Sfakia

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Loutro, kri kri, mountain goat

I spent half a day in Chora Sfakion, and used the time to visit nearby Loutro as well.

The seascapes in this area are stunning. I used to say that my favourite colours were blue and turquoise, but I don’t think I had an idea of the intensity of the hues these colours could have until I was in Crete last week.  What an amazing feast for the eyes, just to look at the Mediterranean glistening in the sunlight!

I had wanted to go to Loutro lured by the promise of Roman ruins and the opportunity to hike for a short distance towards another nearby beach.  I took a ferry from Chora Sfakion and as soon as I descended in Loutro, I walked up a hill.  The signposting, again, was missing, so I was not sure whether I was again looking for the E4 in the right place.  I suppose it becomes a matter of trusting your instinct, given that there will not be a sign, plaque, or arrow to direct you.  There were, indeed, some ruins, both of what seemed a Roman settlement and a Venetian fortress.  I took plenty of pictures.  There were also kri kri (wild goats) and these were so relaxed in my company, that they even posed for pictures!

I then spent about two hours swimming in the sea before taking the ferry back to Chora Sfakion.  Chora Sfakion (Sfakia) is a seaside resort, and has lovely tavernas by the seafront.  I had drinks by the beach in a taverna a little up the hill.  The owner was chatty and very hospitable.  I tried a local speciality, a ‘Sfakian pitta’ which is a pancake filled with soft white cheese and served with honey.  Simple and brilliant!

If you want to organise your travel to this area, ask Karma Travel for advise and buy a tour from them!  It will make your life easier 🙂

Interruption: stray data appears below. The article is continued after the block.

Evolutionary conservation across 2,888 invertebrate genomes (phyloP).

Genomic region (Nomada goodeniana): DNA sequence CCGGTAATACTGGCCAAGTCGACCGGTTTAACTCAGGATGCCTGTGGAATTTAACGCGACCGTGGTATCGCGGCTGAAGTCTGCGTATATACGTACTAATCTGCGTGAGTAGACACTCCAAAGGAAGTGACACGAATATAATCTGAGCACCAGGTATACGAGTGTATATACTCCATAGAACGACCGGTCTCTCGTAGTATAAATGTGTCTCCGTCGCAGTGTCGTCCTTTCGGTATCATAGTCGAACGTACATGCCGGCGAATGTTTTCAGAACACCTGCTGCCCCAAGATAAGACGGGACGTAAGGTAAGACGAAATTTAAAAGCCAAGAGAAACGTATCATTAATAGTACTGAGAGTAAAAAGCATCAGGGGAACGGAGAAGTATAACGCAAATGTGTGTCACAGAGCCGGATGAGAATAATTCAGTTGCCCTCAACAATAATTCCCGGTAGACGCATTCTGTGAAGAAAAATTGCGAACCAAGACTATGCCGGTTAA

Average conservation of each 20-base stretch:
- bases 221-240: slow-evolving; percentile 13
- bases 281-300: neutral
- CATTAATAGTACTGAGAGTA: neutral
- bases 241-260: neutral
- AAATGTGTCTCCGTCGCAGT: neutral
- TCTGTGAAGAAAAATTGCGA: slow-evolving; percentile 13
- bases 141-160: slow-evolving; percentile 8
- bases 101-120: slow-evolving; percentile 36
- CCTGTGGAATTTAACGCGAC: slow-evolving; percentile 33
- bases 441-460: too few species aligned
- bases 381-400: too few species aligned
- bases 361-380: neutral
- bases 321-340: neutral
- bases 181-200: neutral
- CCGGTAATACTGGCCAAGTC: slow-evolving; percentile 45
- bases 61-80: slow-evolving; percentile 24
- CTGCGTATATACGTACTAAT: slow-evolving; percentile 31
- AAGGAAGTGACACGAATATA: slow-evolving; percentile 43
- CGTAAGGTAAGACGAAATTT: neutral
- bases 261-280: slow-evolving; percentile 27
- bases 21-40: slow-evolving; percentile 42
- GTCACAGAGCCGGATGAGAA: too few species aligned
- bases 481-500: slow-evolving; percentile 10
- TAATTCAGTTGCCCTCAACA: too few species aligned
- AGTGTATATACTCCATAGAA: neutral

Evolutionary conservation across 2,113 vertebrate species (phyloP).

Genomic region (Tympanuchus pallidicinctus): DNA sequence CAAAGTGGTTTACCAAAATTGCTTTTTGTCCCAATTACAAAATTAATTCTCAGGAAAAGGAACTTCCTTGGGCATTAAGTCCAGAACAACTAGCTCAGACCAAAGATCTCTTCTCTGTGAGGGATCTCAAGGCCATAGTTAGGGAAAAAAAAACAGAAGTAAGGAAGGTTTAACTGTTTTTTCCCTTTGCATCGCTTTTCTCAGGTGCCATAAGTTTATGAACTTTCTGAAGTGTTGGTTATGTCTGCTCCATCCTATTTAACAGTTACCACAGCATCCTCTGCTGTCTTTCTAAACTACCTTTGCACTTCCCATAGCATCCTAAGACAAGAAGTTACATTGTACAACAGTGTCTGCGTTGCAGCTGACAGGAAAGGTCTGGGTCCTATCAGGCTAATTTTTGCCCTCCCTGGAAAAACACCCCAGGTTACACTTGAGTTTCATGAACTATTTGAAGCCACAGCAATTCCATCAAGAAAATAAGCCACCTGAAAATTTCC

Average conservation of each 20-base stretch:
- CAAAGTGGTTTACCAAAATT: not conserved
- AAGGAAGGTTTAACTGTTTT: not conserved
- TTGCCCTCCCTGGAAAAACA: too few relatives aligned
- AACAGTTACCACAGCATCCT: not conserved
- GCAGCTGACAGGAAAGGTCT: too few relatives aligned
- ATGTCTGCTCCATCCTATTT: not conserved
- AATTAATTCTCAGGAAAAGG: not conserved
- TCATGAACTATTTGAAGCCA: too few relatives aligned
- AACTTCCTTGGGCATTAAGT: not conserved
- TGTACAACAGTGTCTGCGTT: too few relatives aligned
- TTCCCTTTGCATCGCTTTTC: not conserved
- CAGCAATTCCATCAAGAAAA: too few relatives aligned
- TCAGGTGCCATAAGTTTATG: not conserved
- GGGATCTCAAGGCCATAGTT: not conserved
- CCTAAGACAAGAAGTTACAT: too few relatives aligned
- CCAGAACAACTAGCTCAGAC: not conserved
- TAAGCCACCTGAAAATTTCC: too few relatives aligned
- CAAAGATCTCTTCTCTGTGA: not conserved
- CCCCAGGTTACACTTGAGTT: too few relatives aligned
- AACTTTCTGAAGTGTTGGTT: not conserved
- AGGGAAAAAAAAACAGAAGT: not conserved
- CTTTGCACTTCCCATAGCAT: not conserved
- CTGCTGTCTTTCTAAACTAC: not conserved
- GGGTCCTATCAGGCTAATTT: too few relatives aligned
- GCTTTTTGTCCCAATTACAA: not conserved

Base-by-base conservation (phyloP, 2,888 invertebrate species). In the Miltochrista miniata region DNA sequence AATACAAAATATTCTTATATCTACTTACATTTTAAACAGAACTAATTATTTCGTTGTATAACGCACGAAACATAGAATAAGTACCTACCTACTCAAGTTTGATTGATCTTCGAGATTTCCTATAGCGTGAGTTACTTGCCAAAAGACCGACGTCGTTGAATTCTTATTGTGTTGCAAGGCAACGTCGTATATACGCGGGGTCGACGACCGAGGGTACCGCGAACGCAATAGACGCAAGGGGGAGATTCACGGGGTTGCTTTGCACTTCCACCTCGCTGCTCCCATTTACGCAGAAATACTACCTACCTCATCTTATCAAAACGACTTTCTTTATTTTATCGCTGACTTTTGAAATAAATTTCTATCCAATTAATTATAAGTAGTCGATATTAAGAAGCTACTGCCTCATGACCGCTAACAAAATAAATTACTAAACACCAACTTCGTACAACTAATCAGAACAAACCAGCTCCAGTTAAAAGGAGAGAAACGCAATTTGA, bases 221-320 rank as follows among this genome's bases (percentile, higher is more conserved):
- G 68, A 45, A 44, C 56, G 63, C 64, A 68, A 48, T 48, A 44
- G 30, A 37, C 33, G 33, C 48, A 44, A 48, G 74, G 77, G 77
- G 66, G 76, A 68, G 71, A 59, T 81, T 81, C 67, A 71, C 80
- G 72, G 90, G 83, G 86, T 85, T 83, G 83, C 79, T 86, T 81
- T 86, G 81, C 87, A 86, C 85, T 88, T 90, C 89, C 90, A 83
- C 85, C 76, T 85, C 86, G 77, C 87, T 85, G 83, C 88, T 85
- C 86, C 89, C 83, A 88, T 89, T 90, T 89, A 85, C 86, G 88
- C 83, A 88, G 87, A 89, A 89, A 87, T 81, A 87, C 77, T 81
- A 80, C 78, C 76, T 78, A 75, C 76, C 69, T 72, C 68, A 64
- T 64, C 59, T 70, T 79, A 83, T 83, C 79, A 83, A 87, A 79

Athens

Parthenon, Athens

I thought I couldn’t go to Greece and not visit Athens.  My main interest was in seeing Crete, so this was just a quick hop to see the Parthenon.  You can take the ferry back and forth from Heraklion, and even travel by night, so it is quite convenient.

In Athens, beyond the new museum and the Parthenon, I enjoyed people watching from a café on the way up to the Parthenon.   The world seems to slow down when you are sipping coffee on ice,  for some reason.  I sat down with a magazine to hand and just let time pass whilst my attention idled between the magazine and strangers strolling up the hill.

The visit to the Parthenon would not be meaningful at all without a guide.  In my experience, you need an expert’s briefing to make sense of the torn down monuments. The signage is not very informative on its own, and it takes much background information to fully appreciate the site.  If you are visiting, do think of booking a guided visit.  Ask Karma Travel for advise about guided tours and to book your travel to Athens if you’re interested in hopping to the continent.

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